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- A week in Barcelona: The Tragic Week
- Ada Lovelace is 200 today
- On iPlayer now: Blood And Gold
- Don't ask a dog to look in a mirror
If you want to understand if an animal has self-awareness, the test in the past has involved using mirrors. That's tough on dogs, who aren't so much interested in looking at mirrors. There is an alternative, though, and new experiments are yielding interesting results:
This research was conducted with a test performed on 4 dogs, all strays grown in semi-freedom. Dr. Gatti collected urine samples from each dog and divided and stored them in containers labeled to each dog. Then he submitted the animals to the sniff test of self-recognition. The tests were repeated four times a year, at the beginning of each season. This test is nothing more than a modified version of the mirror test, carried out to check the sense of smell, and not the sight, as the main way to determine self-awareness.
The first episode of Blood And Gold (or, to give the series its kennel name, Blood and Gold: The Making of Spain with Simon Sebag Montefiore) was on BBC Four last night. The Daily Express' Matt Baylis enjoyed the programme:
CITIZENS of Córdoba in southern Spain, off to pray at the Cathedral of Our Lady of the Assumption, might decide to spare themselves the mouthful.
For short, locals call their cathedral La Mezquita, or the mosque, because that’s what it was until the start of the 17th century. In this casual way one important feature of Spain’s history extends into the present, a reminder of all the cultural threads in its fabric. Another, as Blood and gold: The making of Spain with Simon Sebag Montefiore (BBC4) reminded us, is the flag.
Being of a rather unpoetic bent, I’ve always thought the Spanish flag reminded me of sand and sangria. I now know better, along with a lot of other things I didn’t know before. Mr Sebag Montefiore’s history hasn’t got to the gold yet but there was certainly a lot of blood shed in the first instalment, mainly from the constant conquering that seemed to go on.
Today would have been the 200th birthday of Ada Lovelace. Find out why she's such an important figure in the history of science; join a 19th century pilgrimage to her memorial; and meet some other world-changing women.
This week, marking our new BBC Four programme on Spanish history, Blood And Gold, we're spending some time exploring Barcelona. Yesterday, we went back to 1992 and the city's successful hosting of the Olympics. Today, we're going further back to a more difficult time in Barcelona's history: The Tragic Week.
With a name like The Tragic Week, it's obviously not going to be a happy time.
In 1909, tensions between workers and the elite of Catalonia had been growing across the spring. Industrial turmoil was never far away - especially after management locked out the staff at the Rusinol factory. Sensing a move to try and force down wages in the textile industry, unionists gathered and decided that any further provocation from factory owners should trigger a General Strike.
Meanwhile, skirmishes across the Med in Morocco between members of the Riffians and Spanish troops were going badly for the Europeans, leading to a call-up for military reservists. Alarmed at the possible consequences of removing the breadwinners from desperately poor families, many started to call for the strike.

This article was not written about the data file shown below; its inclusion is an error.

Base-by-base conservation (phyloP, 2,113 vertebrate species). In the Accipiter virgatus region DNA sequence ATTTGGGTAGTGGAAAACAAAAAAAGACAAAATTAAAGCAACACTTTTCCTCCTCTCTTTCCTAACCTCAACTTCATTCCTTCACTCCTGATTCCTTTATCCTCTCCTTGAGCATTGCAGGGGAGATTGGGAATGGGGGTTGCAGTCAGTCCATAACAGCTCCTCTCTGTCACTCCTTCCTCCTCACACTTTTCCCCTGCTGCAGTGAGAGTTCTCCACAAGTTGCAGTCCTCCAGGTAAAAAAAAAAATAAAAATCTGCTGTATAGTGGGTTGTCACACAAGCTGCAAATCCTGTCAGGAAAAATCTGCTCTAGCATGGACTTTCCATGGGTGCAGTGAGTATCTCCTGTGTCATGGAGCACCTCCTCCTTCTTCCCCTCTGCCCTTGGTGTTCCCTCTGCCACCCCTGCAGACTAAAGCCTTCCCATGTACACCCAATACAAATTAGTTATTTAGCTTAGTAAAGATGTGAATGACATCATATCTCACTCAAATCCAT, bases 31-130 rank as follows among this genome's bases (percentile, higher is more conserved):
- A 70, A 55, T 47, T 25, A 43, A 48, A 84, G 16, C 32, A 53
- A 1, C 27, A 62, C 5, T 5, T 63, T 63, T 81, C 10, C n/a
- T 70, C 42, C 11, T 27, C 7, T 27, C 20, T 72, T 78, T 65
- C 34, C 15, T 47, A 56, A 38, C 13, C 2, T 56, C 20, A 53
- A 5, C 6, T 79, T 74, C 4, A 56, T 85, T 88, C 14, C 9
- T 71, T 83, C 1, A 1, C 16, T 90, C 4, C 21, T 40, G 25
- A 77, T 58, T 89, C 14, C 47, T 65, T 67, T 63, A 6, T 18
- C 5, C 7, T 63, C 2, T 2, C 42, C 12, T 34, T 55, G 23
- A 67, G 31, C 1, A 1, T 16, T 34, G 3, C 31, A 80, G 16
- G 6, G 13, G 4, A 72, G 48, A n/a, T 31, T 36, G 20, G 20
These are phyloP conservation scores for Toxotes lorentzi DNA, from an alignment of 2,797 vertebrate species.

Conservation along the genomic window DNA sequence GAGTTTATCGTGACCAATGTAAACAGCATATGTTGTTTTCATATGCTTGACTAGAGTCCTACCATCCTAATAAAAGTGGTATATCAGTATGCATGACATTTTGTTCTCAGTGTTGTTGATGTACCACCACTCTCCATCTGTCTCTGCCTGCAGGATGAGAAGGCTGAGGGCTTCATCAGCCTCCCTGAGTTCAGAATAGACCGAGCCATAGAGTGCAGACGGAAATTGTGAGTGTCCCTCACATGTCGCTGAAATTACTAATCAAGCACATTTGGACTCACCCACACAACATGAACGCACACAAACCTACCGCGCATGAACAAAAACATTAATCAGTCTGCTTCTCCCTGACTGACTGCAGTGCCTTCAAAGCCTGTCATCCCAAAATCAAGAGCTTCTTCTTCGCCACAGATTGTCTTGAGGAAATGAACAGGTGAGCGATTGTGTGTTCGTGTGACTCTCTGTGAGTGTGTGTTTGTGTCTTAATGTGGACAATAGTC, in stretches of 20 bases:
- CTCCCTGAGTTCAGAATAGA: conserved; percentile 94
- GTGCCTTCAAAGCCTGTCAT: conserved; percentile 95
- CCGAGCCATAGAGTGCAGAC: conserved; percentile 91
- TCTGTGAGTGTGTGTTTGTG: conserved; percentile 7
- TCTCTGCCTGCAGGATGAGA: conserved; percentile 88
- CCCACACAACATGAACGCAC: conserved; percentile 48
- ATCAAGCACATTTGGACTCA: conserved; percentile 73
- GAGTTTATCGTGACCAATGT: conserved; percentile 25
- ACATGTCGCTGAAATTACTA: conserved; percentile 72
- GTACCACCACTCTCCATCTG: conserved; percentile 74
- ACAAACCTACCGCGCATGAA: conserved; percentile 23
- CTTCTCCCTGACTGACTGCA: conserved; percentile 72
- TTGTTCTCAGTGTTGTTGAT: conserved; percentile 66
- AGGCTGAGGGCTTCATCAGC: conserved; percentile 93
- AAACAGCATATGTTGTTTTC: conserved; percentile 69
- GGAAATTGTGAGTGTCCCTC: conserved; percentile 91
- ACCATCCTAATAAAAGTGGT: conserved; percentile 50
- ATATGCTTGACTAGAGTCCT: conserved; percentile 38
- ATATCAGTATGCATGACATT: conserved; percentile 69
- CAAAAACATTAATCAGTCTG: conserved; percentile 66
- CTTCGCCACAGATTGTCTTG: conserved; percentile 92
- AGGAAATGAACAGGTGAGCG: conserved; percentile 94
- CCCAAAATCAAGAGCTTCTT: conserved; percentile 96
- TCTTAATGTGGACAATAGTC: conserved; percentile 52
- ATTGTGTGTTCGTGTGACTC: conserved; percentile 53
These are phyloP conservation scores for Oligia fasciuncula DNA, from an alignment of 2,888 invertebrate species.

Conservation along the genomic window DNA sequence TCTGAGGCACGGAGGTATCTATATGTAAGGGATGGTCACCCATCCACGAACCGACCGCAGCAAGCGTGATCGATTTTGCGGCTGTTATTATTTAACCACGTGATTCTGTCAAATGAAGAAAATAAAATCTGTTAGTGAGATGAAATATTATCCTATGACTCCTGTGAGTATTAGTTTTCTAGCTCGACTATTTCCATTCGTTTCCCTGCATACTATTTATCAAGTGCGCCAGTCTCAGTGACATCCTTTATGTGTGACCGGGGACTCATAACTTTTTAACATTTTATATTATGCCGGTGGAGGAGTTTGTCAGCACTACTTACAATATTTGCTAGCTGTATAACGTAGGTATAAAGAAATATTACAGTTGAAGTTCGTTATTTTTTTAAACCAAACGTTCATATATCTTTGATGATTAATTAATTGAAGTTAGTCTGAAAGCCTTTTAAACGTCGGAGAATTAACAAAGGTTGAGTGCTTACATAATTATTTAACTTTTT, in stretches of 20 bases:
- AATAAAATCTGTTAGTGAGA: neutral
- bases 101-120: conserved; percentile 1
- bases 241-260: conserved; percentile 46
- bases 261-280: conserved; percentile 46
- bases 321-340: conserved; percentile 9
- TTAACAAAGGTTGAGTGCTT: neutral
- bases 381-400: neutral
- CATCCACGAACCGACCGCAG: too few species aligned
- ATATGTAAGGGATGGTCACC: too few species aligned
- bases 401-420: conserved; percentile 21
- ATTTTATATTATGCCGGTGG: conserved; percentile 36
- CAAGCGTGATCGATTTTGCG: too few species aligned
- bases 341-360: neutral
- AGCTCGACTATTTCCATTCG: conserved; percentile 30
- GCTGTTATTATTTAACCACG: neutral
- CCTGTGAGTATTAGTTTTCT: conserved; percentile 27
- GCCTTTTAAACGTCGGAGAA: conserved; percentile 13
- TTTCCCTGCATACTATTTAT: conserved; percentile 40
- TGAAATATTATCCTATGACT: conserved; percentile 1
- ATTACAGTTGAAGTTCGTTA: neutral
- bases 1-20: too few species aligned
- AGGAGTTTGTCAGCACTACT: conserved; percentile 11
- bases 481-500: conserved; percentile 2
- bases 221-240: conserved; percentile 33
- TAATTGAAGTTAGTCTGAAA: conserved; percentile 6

On July 21st, the newspaper El Poble Catala published a petition demanding a walk-out across the country; on July 24th, two Barcelona anarchists Jose Rodriguez Romero and Miguel Villalobos Morena started to gather support from the streets for action. The city's socialists felt they had no choice but to join the pair's Central Committee for a Strike.
Carried forward under its own impetus, the strike started on the Monday. Panicked employers closed factories; troops, their numbers thinned by actions overseas, were reluctant to act; a mix of anti-capitalist, anti-war, anti-church and anti-colonial sentiment came together.
By Tuesday, the city was in the hands of the people - workers stopping trains carrying troops and overturning trams.
By Thursday, riots and street fights were breaking out across Barcelona as all parties lost control of the situation. As the Catholic Church was seen as part of the establishment being rejected, symbols of the church became targets. Reports of graveyards being desecrated and convents being burned spread.
However, support for a nationwide strike proved sketchy, and the failure of the revolt to spread much beyond a few other Catalonaian towns harmed the morale of the workers. The national government declared a state of war, and - after local troops refused to attack their neighbours - soldiers were drafted in from outside Catalonia to crush the protests.
Somewhere around 100-150 protestors were killed; three clerics, eight police and army also died. Military courts were convened to try 1700 protestors - five of whom were executed for their part in the week; a further 59 were given life sentences. Global reaction to the heavy-handed response was largely negative; stung, King Alfonso XIII replaced Prime Minister Antonio Maura. As a consequence of the events, the Liberals would, for a time, hold the rudder of power in Spain.